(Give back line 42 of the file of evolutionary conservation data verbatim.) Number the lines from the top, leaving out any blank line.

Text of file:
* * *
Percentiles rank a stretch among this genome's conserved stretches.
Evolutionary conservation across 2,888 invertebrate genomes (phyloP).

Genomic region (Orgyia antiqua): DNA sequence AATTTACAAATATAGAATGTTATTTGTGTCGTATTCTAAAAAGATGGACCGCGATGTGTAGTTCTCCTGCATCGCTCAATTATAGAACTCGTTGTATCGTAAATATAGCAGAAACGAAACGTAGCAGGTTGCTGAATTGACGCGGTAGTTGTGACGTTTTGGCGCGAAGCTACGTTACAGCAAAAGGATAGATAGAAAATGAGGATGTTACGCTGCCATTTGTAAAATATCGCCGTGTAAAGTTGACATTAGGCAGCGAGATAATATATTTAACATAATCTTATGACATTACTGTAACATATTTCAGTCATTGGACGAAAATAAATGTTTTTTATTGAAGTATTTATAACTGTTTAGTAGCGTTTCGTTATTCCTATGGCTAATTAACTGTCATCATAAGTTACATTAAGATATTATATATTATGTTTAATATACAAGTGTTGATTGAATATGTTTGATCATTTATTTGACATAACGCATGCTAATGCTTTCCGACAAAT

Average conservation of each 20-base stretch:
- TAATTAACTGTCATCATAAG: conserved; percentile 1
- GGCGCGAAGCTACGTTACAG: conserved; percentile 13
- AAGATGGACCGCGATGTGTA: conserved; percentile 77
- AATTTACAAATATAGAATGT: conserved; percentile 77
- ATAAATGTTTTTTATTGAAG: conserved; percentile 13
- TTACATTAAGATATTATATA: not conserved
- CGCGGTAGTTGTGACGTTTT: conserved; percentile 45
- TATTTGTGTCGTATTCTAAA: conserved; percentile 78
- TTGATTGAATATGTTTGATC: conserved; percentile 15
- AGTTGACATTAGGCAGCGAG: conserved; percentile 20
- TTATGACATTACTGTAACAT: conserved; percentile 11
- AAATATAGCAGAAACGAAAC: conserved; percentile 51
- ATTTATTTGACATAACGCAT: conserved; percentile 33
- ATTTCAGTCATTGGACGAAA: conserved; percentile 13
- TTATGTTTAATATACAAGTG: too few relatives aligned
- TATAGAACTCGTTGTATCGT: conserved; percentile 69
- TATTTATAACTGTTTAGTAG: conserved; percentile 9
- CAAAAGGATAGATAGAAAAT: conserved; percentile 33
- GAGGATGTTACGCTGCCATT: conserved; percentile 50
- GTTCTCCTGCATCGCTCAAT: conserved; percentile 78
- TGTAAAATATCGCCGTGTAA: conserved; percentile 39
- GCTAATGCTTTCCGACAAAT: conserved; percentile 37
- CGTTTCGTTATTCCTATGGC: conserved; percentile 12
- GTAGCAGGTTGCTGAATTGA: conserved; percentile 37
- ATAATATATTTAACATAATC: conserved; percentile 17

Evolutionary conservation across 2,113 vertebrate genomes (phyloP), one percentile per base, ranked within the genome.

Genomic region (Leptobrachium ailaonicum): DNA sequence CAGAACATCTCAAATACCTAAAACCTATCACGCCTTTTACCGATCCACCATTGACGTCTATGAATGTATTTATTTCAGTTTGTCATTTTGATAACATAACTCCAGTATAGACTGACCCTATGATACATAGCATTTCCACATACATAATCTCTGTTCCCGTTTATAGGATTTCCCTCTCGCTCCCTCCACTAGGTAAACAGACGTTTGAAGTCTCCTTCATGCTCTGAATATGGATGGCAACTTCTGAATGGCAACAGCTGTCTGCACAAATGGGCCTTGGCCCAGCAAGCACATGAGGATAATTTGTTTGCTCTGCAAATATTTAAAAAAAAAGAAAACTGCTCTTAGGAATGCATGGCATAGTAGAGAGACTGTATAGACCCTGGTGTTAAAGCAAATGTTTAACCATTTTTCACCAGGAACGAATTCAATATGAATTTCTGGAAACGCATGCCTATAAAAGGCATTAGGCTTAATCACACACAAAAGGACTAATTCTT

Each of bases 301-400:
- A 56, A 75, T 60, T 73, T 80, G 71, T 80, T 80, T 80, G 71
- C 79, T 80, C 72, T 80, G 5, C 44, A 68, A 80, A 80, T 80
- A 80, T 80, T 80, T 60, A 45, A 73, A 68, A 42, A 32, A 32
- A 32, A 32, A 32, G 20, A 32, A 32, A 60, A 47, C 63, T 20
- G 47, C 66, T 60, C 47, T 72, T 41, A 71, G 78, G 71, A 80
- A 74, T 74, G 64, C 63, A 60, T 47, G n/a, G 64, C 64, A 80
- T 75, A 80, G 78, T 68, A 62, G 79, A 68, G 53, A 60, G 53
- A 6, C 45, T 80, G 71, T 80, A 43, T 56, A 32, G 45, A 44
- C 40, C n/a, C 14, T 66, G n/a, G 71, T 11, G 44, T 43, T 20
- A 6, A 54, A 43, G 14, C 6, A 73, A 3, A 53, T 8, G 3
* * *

- A 6, A 54, A 43, G 14, C 6, A 73, A 3, A 53, T 8, G 3